3. Ambiguity on where this might be applied
The specification refers to both “all walls” and “interior partition walls” leaving it ambiguous as to which elements the different parts of the specification is intended for.
It can be observed that a vertical spacing of 3,600 mm for horizontal reinforcement does not conform to the maximum spacing requirements of the CSA S304-14 for horizontal reinforcement resisting in-plane shear forces. It is also important to mention that the majority of partition walls are not intended to receive in-plane loads or act as a member of the lateral load resisting system of a building. As a result, beams along the height of partition walls are seldom required from a structural perspective.
There are other reasons for requiring bond beams in masonry walls aside from resisting in-plane flexural or shear stresses, such as meeting anchorage or bearing requirements, as well as for crack control. In partition walls, bond beams are often required at the top where support brackets are located. However, designers are reminded that if reinforcement is intended to resist loads then the requirements for reinforcement masonry in CSA S304-14 (10.15) must also be followed. Furthermore, if the need for the bond beam to facilitate prescriptive requirements is not related to resisting loads, then a single 15M bar will suffice.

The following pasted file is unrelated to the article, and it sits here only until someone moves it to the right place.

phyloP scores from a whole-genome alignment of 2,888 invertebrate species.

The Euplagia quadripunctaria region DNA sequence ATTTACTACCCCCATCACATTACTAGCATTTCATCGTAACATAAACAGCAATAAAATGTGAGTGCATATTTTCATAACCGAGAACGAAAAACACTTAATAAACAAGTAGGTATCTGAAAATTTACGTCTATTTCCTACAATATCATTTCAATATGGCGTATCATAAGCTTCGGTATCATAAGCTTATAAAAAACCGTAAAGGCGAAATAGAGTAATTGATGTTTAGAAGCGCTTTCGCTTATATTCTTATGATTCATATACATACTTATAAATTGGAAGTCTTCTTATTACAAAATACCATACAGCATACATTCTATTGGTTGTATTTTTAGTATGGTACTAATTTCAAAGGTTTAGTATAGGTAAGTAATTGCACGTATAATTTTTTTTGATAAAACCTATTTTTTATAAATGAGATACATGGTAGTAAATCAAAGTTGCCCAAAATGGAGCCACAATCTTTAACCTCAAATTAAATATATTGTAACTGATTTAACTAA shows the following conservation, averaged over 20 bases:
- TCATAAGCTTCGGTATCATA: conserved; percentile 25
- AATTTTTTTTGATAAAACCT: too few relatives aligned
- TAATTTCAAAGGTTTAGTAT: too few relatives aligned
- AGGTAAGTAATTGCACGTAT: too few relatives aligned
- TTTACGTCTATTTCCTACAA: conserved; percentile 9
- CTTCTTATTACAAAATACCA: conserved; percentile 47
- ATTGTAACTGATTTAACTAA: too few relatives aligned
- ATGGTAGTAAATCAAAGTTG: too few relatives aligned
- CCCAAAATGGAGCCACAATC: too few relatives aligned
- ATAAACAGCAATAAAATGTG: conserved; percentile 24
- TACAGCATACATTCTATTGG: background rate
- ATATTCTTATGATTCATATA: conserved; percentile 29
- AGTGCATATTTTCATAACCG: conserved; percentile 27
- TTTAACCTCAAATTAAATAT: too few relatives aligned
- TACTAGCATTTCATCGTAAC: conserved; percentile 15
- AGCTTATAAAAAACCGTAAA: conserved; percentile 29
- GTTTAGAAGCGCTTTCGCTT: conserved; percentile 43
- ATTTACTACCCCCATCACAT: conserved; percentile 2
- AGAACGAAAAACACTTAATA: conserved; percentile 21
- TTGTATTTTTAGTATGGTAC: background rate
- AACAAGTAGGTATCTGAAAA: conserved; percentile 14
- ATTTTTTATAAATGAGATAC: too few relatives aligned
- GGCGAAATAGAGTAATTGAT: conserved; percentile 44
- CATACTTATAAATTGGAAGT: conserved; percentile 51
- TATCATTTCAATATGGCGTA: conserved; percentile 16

Suggested changes to the specification:
X.Y. Bond beams in partition walls:
X.Y.a Provide bond beams at the following locations within partition walls: the first course of masonry, the course of masonry located immediately below the top course of masonry. Bond beams shall be 1-course deep (200 mm) and reinforced with 1-15M reinforcing bar.
X.Y.b Special bond beam units with reduced webs, saw cut stretcher units with reduced webs, or U-lintel units with saw cut or otherwise notched bottom faces shall be used in construction of the bond beams in partition walls to permit continuity of vertical reinforcement and grout.
X.Y.c Partition walls shall be grouted only in cells where vertical reinforcement is present and in courses where bond beams are located.
X.Y.d Lap splices, when required, for vertical and horizontal reinforcing bars consisting of single 15M reinforcing bars shall be no less than 800 mm.
X.Y.e Vertical reinforcing bars in the partition walls shall be located at the ends of the partition walls, at locations adjacent to intersecting walls, at wall corners, on all sides of openings, and at spacings no less than 1,200 mm horizontally on centre.
X.Y.f Vertical reinforcing bars, and grouting of those cells containing vertical reinforcement, shall extend to the top of the wall. Partition anchors shall be positioned only at locations where vertical reinforcing bars are present.